EFF's Pioneer Awards are like the Oscars, except that we honor activists not actors, hoodies and jeans are red-carpet haute couture, and the presentations are just the right length. So, maybe it's not like the Oscars at all. Nevertheless, our always-inspiring annual event will recognize the security researchers at Citizen Lab, Internet access champions Anriette Esterhuysen and the Association for Progressive Communications, and digital community advocate Kathy Sierra. A fourth, posthumous award will honor visionary privacy advocate Caspar Bowden, who passed away in July. The ceremony will be held at Delancey Street's Town Hall in San Francisco on Sept. 24.
A federal judge has ruled that EFF will be able to pose questions to government officials under oath about a Drug Enforcement Administration program that collected billions of international calling records over two decades. EFF filed the case on behalf of Human Rights Watch in April, and, as far as we know, this is the first time a court has allowed discovery in a case challenging mass surveillance.
The FBI has no problem talking publicly at conferences and briefing Congress about their plans to use Rapid DNA technology—laser printer-sized, portable machines that allow anyone to process genetic material in as little as 50 minutes. However, when we filed a Freedom of Information Act request, the FBI responded that it didn't have a single relevant record. If that's the game the FBI wants to play, then we have no problem taking the Department of Justice to court.
Under pressure from tech companies and the U.S. Chamber of Commerce, the U.S. Trade Representative has reportedly agreed to reconsider a key copyright provision in the Trans-Pacific Partnership. This is a huge opportunity for users, consumers, and remix artists to prevent terrible restrictions—so it's no surprise that the Motion Picture Association of America is throwing a tantrum.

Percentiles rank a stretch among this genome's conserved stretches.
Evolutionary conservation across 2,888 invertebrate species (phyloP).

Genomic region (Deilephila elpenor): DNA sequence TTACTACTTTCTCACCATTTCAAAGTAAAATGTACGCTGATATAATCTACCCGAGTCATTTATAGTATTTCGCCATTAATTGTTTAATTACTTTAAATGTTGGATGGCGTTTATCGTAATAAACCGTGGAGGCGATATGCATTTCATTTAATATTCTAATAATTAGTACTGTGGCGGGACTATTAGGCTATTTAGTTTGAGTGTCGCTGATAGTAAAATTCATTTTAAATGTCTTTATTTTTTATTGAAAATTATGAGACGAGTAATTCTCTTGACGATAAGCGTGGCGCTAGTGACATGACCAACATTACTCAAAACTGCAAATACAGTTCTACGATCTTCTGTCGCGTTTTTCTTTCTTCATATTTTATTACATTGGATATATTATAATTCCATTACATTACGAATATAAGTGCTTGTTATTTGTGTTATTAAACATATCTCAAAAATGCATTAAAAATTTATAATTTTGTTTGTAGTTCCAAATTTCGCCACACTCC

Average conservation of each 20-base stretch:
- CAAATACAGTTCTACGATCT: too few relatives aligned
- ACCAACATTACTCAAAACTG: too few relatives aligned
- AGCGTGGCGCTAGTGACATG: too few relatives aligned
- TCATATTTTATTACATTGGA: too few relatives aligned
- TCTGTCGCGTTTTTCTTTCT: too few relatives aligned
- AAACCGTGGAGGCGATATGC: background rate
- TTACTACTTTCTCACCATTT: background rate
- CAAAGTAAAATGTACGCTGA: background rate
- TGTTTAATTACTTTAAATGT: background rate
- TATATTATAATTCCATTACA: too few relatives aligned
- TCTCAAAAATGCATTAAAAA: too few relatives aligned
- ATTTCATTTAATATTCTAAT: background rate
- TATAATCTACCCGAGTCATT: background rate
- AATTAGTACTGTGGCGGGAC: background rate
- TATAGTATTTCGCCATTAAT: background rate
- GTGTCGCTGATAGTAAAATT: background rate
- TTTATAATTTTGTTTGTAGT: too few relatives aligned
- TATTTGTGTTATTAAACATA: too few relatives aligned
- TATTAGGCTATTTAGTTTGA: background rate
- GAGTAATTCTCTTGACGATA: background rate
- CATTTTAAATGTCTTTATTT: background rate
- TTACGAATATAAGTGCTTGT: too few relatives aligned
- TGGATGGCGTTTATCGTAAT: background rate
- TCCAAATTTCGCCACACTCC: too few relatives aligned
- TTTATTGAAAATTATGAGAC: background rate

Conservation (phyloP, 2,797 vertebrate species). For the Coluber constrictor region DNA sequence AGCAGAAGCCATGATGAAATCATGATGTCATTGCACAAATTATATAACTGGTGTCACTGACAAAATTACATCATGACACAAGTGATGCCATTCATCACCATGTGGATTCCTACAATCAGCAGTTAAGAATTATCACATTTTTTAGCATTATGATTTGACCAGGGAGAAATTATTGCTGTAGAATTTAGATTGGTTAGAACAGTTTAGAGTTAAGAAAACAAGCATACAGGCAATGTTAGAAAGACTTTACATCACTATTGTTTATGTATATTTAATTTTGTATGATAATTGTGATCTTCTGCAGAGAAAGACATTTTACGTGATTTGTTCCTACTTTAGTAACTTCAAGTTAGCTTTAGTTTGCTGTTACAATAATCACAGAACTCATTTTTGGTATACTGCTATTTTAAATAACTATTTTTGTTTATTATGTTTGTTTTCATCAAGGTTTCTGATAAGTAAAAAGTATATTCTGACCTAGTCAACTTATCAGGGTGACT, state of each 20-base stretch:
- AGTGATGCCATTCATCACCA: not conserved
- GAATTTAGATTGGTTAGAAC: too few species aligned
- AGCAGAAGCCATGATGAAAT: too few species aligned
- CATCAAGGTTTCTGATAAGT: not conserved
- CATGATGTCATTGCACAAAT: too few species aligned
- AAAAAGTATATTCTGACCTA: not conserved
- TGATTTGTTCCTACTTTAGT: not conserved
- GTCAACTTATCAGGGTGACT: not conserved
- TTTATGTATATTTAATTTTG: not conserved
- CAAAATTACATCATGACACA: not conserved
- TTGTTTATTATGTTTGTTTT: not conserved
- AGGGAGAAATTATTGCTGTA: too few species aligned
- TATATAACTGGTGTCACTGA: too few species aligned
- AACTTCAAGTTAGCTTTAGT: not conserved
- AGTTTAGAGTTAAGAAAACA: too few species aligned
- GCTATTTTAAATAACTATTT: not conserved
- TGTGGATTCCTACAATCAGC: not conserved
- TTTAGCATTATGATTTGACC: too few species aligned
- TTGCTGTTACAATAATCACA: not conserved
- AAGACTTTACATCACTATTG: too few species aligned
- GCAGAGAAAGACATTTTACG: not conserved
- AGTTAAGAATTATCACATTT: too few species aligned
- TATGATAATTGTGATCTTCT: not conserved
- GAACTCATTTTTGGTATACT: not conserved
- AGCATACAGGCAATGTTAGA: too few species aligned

More than a 1,000 EFF supporters have emailed the California Assembly urging them to pass S.B. 178, which would ensure police need a warrant before searching your data. But we still need more voices: if you live in the Golden State, tell your assemblymember to vote yes when the California Electronic Communications Privacy Act comes to the floor.
MuckRock and hundreds of members of the public have filed public records requests around the country to shine light on how local law enforcement agencies use mobile biometric technologies, such as facial recognition and iris scanning. The records are now coming in, starting with mobile fingerprinting analysis policies from Denver and San Jose.
So far in 2015, 44% of all patent cases were filed in the Eastern District of Texas. In this Deep Dive, EFF Staff Attorney and Mark Cuban Chair to Eliminate Stupid Patents Daniel Nazer explains why this is outrageous and needs to change.
The hack of the Ashley Madison romantic affair website may prove devastating for its users, but issuing takedown requests to sites, such as Twitter and reddit, to hide information about the breach is an abuse of the Digital Millennium Copyright Act.
Claiming people don't have a right to privacy on a public street, San Jose officials want to attach automatic license plate readers to garbage trucks to find stolen cars.
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EFF will participate in two days of working groups and workshops on issues including copyright, net neutrality, free expression, freedom of information, and privacy. October 30-31, 2015